Murder Solves A Mystery

When I lived in Atlanta, to get anywhere into the city or beyond (like my college, or jobs, or theatrical events, etc.), you had to drive on what is known as the Downtown Connector, a section of road where two major highways, I-75, and I-85, combine to go through the middle of the city before splitting into their respective directions north of Georgia Tech.  This is still the case, although the exits and lanes have changed and continue to change on a regular basis.

Many times, while driving or riding over this road, there was a particular section, just as we left our south-side area proper, where the road rose high above the neighborhoods below.  Regardless of time of year or season, the car would be enveloped in an overwhelming aroma of bacon.   As much as possible, whether I was the driver or the passenger, I tried to crane and gaze over the guardrails to see where that powerful fragrance was coming from.  All I could ever see was a sign for one of the multitude of Waffle Houses that call Atlanta home.  I couldn’t imagine even the busiest of Waffle Houses could cook enough bacon to make an aroma that could get into my car from over a quarter-mile away.  Baffled, I filed it away as one of life’s little mysteries.

Cut to a scene in the 1980’s.  For some reason, during that time, right after my daughter was born, working my first job for a weirdo who charged you “negative time” if you missed work, I got called for jury duty three or four times.  I ended up serving on nearly all of the summons.  Most were for civil cases, insurance, money judgments, and the like, but my last time serving jury duty in Georgia was on a murder trial.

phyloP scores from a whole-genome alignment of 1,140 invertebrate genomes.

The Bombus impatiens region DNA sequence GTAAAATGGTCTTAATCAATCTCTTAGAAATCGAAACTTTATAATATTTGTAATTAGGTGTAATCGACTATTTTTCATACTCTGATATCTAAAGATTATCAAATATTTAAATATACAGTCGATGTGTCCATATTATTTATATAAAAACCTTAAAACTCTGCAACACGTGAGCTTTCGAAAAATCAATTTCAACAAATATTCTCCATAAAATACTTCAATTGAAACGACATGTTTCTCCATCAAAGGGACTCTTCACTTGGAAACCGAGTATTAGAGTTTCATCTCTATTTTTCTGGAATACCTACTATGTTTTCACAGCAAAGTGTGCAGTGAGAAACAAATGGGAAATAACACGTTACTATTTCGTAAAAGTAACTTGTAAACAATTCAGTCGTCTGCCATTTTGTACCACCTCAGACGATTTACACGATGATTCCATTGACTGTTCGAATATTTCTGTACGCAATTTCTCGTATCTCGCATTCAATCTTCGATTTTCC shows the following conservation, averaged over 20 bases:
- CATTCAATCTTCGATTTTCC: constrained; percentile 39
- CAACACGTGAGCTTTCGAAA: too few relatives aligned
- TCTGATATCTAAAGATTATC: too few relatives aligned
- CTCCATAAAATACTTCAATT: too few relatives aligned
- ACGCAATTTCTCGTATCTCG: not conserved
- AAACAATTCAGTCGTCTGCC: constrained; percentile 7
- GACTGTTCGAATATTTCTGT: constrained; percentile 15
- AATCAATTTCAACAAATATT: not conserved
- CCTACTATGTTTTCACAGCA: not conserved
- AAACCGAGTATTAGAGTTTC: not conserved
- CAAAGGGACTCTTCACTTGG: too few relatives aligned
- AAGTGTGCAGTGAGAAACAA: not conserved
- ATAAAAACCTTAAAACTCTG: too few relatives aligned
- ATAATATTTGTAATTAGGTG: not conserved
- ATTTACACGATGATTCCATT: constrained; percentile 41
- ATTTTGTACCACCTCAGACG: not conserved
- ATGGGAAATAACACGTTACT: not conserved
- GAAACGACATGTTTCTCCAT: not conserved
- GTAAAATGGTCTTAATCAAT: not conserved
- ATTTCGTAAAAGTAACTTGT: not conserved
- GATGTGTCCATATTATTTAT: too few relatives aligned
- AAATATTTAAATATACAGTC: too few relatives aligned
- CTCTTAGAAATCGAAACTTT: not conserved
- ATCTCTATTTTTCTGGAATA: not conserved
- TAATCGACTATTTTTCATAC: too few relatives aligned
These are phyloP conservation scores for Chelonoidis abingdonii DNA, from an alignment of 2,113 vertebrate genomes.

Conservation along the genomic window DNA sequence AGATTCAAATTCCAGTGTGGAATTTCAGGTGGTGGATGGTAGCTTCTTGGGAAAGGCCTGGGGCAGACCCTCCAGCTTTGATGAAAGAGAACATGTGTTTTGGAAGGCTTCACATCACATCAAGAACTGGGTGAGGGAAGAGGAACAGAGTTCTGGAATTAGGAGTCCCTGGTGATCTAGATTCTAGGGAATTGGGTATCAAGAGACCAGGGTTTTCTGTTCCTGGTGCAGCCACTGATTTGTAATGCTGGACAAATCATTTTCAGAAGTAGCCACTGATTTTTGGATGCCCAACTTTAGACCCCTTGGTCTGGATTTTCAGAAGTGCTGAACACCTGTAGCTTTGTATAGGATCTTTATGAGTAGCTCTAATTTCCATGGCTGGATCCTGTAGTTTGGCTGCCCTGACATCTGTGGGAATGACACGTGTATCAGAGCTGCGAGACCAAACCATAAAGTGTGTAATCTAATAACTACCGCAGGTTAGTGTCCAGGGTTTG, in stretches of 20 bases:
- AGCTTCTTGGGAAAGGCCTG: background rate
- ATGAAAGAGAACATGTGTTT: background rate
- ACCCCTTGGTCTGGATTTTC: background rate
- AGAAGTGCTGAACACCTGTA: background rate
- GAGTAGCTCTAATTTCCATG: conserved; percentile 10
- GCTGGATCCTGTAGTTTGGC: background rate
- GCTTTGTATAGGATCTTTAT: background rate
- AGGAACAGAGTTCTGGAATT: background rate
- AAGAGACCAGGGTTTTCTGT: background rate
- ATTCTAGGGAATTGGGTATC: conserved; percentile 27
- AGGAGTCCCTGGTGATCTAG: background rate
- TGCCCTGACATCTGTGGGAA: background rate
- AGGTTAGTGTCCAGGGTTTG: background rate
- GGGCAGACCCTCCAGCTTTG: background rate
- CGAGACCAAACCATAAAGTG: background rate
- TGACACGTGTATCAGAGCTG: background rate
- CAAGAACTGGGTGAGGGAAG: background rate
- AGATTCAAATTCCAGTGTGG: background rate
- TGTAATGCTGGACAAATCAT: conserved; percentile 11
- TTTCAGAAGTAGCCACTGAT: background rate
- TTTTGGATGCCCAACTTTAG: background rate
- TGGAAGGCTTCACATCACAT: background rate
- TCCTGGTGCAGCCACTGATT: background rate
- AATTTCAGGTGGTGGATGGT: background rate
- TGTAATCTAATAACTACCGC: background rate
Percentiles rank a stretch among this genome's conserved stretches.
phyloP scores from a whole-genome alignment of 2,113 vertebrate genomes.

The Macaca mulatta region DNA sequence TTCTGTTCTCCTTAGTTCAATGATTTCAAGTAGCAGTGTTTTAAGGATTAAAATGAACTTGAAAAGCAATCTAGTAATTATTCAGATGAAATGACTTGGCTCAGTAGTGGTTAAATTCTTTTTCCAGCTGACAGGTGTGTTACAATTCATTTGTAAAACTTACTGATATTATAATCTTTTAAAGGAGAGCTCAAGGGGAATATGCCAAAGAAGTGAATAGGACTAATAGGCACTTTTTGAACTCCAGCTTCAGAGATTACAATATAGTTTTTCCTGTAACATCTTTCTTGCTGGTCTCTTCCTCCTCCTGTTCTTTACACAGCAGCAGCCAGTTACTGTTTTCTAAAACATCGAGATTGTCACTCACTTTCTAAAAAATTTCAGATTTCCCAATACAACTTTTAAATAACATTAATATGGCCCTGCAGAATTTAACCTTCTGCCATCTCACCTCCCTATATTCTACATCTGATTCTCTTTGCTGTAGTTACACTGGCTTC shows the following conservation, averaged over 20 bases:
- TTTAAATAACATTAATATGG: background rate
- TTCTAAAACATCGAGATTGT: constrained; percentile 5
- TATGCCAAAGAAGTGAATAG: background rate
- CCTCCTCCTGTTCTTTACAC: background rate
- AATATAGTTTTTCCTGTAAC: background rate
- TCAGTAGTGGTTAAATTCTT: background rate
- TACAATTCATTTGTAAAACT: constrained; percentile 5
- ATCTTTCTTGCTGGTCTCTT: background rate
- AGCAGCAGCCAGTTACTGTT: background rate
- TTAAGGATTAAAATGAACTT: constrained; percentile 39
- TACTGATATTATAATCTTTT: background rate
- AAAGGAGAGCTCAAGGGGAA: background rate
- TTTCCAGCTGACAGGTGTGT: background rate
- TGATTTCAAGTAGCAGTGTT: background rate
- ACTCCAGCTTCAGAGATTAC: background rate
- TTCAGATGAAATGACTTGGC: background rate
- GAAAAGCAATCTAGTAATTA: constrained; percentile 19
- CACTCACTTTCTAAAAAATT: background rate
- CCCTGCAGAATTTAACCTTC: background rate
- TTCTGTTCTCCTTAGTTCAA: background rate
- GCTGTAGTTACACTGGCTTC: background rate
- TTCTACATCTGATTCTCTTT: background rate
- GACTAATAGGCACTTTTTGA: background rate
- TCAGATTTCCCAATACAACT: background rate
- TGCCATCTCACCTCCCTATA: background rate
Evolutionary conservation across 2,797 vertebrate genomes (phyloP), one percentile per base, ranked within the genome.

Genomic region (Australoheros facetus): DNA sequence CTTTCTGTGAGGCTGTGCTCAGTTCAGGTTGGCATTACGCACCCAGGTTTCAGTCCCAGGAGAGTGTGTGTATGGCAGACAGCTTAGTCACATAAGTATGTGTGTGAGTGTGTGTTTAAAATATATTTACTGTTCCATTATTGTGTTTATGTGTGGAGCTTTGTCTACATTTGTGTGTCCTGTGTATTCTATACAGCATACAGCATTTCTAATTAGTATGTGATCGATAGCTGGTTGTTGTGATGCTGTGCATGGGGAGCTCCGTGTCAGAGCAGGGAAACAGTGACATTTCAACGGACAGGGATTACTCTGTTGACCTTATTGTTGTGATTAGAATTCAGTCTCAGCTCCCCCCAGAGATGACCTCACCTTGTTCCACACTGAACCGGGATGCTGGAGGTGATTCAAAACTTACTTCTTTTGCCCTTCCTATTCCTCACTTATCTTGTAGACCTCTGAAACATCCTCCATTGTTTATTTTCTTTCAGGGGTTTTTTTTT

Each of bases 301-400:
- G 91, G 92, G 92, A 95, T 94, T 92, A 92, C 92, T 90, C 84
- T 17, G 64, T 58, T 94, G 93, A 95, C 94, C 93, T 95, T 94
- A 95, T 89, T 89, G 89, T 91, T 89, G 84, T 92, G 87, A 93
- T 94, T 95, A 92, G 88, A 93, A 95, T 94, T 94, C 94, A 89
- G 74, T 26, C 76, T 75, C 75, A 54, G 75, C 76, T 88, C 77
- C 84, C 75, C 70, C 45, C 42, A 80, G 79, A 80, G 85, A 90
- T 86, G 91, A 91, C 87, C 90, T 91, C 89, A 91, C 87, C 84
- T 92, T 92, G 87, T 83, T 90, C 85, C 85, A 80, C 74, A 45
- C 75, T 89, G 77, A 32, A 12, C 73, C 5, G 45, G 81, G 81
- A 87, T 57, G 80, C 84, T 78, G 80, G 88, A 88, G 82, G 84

Like the majority of murders, it was incredibly stupid.  Two coworkers had gotten into an argument, one worker had hurled verbal slurs and bad language at the other one and then they separated.  The other worker, enraged by the name calling, went to the locker room, got a knife and proceeded to stab the other worker, who later bled out and died.  Stupid.  One life gone and the other ruined over a bunch of meaningless words.  The biggest thing I learned at that trial was that words alone are not considered provocation for physically violent reprisals.  At least that was the case then.   Now, who knows?

Anyway, as I and my fellow jurors sat in the box and listened to the attorneys build their cases, one detail stuck with me.  The two young men happened to work in a factory that processed and packaged products for Frito Lay, Inc.  And one of the things they produced was pork rinds.  And, you guessed it, that factory was located in the general area of that section of highway where I always smelled bacon.  When I put those things together, I just had to shake my head at the utter randomness of the Universe.  Who could have possibly thought that by serving on a jury that I would find out the solution to a weird question that had bugged me for years?

And sadly, based upon a great deal of evidence and a thorough explanation of the law, we found the defendant guilty.

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